• Check the start element in the opmn.xml file and change the retry attribute to a higher increment of time.
  • Look at the ORACLE_HOME/opmn/logs/ for the Oracle Application Server process that is not starting.
  • Review the component-specific log file for the Oracle Application Server component that is not starting. For example, ORACLE_HOME/discoverer/logs.
  • Examine the ORACLE_HOME/opmn/logs/ipm.log for any indication of problems. Increase the log level in the file to obtain additional information.
  • Contact Oracle Technical Support.
If you are having difficulty with an Oracle Application Server instance that is part of a farm, review the ons.log file for the Oracle Application Server instance. The "attempting active connection init" message in the ons.log file indicates that there is another OPMN configured in the farm that is currently shut-down. OPMN tries to consistently connect to the shut-down OPMN. Use the listed steps to determine why the down OPMN is not running.

 Oracle Application Server Component Automatically Restarted by OPMN

Problem
An Oracle Application Server component is automatically restarted by OPMN.
Solution
If an Oracle Application Server component is automatically restarted by OPMN, try the following:
  • Review the message for the Oracle Application Server component in the ipm.log file.
  • Verify that the ping timeout for the Oracle Application Server component is sufficient. An Oracle Application Server component that receives a lot of activity may require an increase in the length of time for the timeout. Increase the ping timeout element in the Oracle Application Server component opmn.xml file.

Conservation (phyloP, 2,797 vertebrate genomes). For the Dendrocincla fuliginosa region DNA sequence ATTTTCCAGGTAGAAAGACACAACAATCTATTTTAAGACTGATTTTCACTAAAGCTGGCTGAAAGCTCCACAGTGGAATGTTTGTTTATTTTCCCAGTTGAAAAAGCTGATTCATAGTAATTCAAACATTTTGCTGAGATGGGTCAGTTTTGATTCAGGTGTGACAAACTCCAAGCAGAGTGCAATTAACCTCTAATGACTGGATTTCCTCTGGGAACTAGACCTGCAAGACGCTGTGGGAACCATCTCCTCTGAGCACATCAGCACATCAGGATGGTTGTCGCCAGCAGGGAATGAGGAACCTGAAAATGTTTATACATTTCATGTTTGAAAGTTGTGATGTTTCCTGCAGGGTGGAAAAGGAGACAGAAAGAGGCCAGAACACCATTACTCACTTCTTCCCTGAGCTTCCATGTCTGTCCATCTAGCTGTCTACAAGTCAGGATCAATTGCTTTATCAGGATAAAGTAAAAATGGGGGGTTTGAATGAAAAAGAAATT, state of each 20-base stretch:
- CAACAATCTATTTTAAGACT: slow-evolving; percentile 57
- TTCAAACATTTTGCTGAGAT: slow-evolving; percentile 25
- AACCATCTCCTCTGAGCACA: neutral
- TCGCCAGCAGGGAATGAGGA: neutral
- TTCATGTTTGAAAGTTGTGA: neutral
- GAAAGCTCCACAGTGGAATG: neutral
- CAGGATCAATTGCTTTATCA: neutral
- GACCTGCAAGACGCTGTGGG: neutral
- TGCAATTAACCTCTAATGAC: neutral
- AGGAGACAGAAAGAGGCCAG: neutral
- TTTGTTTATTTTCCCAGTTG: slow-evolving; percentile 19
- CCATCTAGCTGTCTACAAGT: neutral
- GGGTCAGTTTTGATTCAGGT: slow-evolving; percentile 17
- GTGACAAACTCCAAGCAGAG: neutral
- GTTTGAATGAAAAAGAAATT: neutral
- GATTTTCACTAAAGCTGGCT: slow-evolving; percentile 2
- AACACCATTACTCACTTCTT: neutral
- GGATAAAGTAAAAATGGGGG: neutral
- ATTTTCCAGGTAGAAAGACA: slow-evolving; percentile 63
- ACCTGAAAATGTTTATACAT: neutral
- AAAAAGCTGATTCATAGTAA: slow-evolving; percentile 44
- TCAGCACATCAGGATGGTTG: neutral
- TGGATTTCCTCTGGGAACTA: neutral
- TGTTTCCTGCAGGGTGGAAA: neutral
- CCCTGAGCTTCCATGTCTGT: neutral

Unexpected opmnctl start Behavior

Problem

Occasionally, there is unexpected behavior when you use the opmnctl start command to start OPMN; either only OPMN is started or OPMN makes a best effort to start Oracle Application Server OPMN-managed processes. Typically, this unexpected behavior is due to turning-off or rebooting your computer without first shutting down OPMN. When you restart your computer, all OPMN-managed processes are started.

Solution
Oracle recommends that you shutdown OPMN before shutting down your computer. Use the opmnctl stopall command to stop OPMN and OPMN-managed processes.
On the Microsoft Windows operating system, you can use the Windows services control panel to stop OPMN and OPMN-managed processes.

Note:
OPMN keeps a record on disk of the expected status of the processes it manages. If a computer goes down while OPMN is running, upon restart OPMN will use the information cached on disk and make a best effort attempt to automatically restart all processes that were running at the time the system went down. This may catch some users off guard who start only OPMN and notice that processes managed by OPMN have also been started even though an explicit request to start those processes has not been issued. You can suppress this automatic process recovery by removing all files located in the ORACLE_HOME/opmn/logs/states directory before attempting to start OPMN. The states directory and its contents should not be modified by the user if OPMN or any process managed by OPMN is running. Oracle recommends not modifying the /states directory.

 Disabled Element in the opmn.xml File

Problem

Unable to start an Oracle Application Server process.
Solution
If you are unable to start an Oracle Application Server process, check if an element in the Oracle Application Server opmn.xml file is disabled. If an element in the opmn.xml file is disabled OPMN will generate an output message of "Missing" or "Disabled".

 Management of Oracle9iAS Release 2 (9.0.2 and 9.0.3) Instances

Problem
By default, the SSL element in the Oracle Application Server 10g Release 2 (10.1.2) opmn.xml file is enabled; however, the SSL element is not enabled in the opmn.xml file for Oracle9iAS Release 2 (9.0.2 and 9.0.3).